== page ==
The new CBS suspense series “Stalker” is like a PSA for the paranoid. If that’s your thing, tune in Wednesday night and move carefully to the edge of your seat.

The show was created by Kevin Williamson (”The Following”) and stars Maggie Q (“Nikita”) and Dylan McDermott (“American Horror Story”) as detectives attached to the LAPD’s Threat Assessment Unit.

Lt. Beth Davis (Maggie Q) is none too happy to welcome New York transplant Jack Larsen to the squad to begin with. She’s already heard about his affair with the wife of a superior officer in New York. When he tries to break the ice by complimenting her on her appearance and staring at her breasts, she’s sure he’s going to be bad news. Larsen spends the rest of the pilot trying to win her over. Barely works with either Davis or us, for that matter.

Davis takes threat assessment very seriously, though, and at the moment, the unit is trying to solve a series of gruesome serial-stalker murders of young women. The stalker, wearing a creepy mask, traps his victims, douses them with gasoline and lights a match.

At the same time, Williamson wants us to understand that stalking is, unfortunately, an equal opportunity menace. So we get a college guy (Darren Kagasoff, “The Secret Life of the American Teenager”) stalked by a former roommate (Erik Stocklin, “Mistresses”).

The two stalking cases in the pilot episode are moderately engaging, but the faux drama about whether Davis will accept Larsen as her working partner (of course she will, until one of the actors gets a better offer or the show is canceled) feels like exactly what it is: filler.

“Stalker” works hard to milk the kind of culture-wide paranoia that also fuels other shows like “Homeland” and “Person of Interest.” The world is a scary place in the 21st century, and we’ve become a nation of people waiting for other shoes to drop.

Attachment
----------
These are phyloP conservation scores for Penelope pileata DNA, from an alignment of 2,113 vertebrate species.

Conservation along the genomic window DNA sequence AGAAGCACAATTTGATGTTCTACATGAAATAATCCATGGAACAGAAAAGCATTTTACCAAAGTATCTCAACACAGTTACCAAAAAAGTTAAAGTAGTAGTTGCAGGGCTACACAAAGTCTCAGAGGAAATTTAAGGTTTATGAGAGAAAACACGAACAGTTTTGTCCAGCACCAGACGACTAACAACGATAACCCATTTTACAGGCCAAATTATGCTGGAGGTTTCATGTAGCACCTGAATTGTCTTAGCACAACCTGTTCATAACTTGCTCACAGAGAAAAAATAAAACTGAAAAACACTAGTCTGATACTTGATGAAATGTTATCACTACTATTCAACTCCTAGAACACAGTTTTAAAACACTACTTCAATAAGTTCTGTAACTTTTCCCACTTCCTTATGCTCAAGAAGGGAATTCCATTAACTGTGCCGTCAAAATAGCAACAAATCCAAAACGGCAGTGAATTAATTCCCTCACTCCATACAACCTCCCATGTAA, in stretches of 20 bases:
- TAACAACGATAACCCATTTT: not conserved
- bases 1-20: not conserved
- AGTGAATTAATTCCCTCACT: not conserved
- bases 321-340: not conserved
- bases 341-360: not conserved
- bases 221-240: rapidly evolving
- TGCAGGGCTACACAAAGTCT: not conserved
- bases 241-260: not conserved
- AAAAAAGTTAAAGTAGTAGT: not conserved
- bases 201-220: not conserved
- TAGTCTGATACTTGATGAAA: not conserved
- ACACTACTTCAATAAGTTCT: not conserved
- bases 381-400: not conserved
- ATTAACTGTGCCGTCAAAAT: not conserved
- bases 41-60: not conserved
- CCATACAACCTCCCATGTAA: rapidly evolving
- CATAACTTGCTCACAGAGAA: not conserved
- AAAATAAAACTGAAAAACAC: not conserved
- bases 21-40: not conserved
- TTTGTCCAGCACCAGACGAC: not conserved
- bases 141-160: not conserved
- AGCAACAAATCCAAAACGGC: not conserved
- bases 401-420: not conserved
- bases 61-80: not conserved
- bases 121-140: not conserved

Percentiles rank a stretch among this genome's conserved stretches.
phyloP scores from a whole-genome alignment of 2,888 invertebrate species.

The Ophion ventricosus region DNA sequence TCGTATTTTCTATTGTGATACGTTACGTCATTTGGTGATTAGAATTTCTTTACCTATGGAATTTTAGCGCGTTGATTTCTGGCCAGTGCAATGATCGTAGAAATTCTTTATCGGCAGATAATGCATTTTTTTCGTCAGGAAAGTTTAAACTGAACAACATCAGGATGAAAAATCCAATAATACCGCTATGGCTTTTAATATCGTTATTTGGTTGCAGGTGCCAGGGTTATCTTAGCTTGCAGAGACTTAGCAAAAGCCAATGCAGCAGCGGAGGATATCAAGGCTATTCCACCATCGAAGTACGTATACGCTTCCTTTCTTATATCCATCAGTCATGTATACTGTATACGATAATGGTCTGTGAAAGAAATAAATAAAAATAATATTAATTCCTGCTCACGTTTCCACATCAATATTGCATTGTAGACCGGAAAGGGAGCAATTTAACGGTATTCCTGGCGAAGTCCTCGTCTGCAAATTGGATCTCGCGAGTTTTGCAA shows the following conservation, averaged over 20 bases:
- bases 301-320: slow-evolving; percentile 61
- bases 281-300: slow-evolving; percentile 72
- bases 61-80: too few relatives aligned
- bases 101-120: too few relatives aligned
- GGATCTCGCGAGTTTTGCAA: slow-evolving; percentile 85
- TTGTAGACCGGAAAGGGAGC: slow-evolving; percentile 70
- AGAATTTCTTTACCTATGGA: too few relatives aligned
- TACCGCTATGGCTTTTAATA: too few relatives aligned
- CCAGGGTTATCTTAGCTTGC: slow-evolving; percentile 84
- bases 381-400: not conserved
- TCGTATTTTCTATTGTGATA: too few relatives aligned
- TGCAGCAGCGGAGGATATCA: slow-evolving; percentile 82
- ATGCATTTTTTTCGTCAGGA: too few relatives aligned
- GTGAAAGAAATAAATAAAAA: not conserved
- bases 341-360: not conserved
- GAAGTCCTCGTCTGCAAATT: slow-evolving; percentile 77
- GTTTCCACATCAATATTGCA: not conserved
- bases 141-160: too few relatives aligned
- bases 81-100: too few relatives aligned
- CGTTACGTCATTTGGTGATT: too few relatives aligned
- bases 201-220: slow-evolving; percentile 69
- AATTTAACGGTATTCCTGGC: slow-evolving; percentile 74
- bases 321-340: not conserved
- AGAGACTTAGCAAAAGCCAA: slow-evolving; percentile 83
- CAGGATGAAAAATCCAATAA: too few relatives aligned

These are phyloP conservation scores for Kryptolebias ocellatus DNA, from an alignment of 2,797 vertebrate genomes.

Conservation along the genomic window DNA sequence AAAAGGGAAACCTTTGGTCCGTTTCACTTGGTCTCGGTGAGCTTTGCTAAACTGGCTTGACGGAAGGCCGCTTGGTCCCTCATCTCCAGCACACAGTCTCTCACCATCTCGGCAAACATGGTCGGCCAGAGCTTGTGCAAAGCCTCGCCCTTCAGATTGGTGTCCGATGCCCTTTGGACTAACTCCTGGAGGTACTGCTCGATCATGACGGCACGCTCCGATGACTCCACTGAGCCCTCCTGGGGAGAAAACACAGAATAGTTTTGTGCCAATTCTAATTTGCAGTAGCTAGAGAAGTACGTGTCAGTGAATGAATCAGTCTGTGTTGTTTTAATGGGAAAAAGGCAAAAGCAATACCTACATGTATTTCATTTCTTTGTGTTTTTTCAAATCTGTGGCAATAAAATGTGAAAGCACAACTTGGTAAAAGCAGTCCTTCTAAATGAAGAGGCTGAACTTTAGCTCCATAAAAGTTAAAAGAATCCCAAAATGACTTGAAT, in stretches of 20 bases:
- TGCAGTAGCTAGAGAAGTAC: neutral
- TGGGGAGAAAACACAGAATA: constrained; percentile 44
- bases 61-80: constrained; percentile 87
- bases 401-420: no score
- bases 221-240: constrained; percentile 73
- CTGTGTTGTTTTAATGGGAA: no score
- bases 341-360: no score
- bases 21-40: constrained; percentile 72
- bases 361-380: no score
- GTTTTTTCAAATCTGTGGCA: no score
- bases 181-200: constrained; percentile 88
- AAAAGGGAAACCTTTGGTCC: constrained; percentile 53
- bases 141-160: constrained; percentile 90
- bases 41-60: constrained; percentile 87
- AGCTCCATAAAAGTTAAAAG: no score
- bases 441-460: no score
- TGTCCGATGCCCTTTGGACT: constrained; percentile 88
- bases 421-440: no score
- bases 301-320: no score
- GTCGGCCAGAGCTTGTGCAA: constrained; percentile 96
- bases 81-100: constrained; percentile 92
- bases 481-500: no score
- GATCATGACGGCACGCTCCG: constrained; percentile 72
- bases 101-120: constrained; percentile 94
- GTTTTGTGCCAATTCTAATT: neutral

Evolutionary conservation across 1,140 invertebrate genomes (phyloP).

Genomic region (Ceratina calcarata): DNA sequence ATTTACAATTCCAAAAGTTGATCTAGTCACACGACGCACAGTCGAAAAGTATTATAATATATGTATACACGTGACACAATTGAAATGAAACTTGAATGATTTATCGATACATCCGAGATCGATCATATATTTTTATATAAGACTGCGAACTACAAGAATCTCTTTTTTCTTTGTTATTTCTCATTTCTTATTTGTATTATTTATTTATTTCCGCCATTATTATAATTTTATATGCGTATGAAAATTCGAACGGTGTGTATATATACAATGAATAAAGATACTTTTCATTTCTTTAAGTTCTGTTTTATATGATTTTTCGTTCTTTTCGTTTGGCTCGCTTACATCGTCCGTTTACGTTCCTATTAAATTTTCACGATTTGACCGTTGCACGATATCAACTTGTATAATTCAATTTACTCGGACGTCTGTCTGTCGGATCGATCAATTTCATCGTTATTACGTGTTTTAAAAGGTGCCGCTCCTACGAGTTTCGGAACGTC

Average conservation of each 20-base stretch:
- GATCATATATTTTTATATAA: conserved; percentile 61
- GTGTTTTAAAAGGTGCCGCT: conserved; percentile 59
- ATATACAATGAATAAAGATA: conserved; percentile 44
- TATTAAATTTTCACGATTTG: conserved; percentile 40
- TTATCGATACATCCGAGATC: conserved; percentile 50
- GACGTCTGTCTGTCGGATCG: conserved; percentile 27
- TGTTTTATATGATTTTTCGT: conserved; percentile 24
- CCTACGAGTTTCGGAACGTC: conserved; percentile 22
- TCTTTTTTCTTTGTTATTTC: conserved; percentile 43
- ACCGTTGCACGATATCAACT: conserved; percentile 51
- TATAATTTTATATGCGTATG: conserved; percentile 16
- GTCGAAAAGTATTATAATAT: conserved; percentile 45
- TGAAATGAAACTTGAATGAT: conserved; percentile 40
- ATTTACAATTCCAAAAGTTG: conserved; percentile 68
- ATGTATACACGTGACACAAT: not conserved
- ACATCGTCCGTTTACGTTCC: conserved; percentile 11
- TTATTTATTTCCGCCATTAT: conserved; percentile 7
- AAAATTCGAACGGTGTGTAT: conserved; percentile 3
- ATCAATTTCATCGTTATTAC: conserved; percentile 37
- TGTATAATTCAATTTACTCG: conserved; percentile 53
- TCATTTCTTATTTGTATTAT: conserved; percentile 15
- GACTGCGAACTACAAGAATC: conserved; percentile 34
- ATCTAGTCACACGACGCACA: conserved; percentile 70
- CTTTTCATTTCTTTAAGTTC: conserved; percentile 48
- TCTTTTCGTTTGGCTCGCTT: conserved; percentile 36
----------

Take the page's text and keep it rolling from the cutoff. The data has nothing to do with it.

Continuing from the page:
That’s where the PSA part of “Stalker” comes in to play. At various points in the show, especially after the single effective gotcha of the pilot episode’s first scene, “Stalker” feels like a public service announcement. Don’t go walk to your car in a parking garage by yourself late at night. Be aware of your surroundings when you approach your doorway late at night, and you’ve just taken a call from a stalker on your cell phone. Don’t drink that beer your former roommate turned weirdo is offering you as a way of burying the hatchet.

While all of these moments are intended to add to our sense of uneasiness as we watch the show, they actually make the show too predictable. No one can watch Kagasoff drink that beer without wondering what Stocklin’s character may have put in it. A young woman gets into an elevator late at night, do you really think we’ll be paying attention to the Musak?

Maggie Q and McDermott are competent, if not terribly interesting actors, and that about sums up the series as well.


Stalker
10 p.m. Wednesday on CBS.


http://www.sfgate.com/tv/article/TV-...an-5785872.php


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Emmy Notes
PBS, CBS Are Big Winners at News and Documentary Emmy Awards
By Steve Pond, TheWrap.com - Sep. 30, 2014

PBS and CBS dominated the 35th annual News and Documentary Emmy Awards on Tuesday night at Lincoln Center's Frederick P. Rose Hall in New York City, with PBS winning 11 awards and CBS taking 10.

ABC was a distant third with three Emmys, while BBC World News, HBO and NBC each won two. CNN won one award for its English-language station and another for its Spanish-language one, as did Discovery Channel. National Geographic Channel and National Geographic Wild each won one award.

Other winners included the New York Times, Telemundo, The Guardian, Al Jazeera America and Univision.

CBS's “60 Minutes” was the biggest winner among single shows, with five victories for different episodes. PBS's “Front Line” received four different awards.

Kirby Dick‘s and Amy Ziering's Oscar-nominated documentary “The Invisible War” won two awards, while Lucy Walker‘s Oscar-shortlisted “The Crash Reel” won one. The documentary “Pussy Riot: A Punk Prayer” won for music and sound, while “Detropia” won for its editing.

Here is the list of winning shows. The full list of winners is available at emmyonline.com/news_35th_winners.

Outstanding Coverage of a Breaking News Story in a Regularly Scheduled Newscast: “NBC Nightly News With Brian Williams: Devastation in Oklahoma”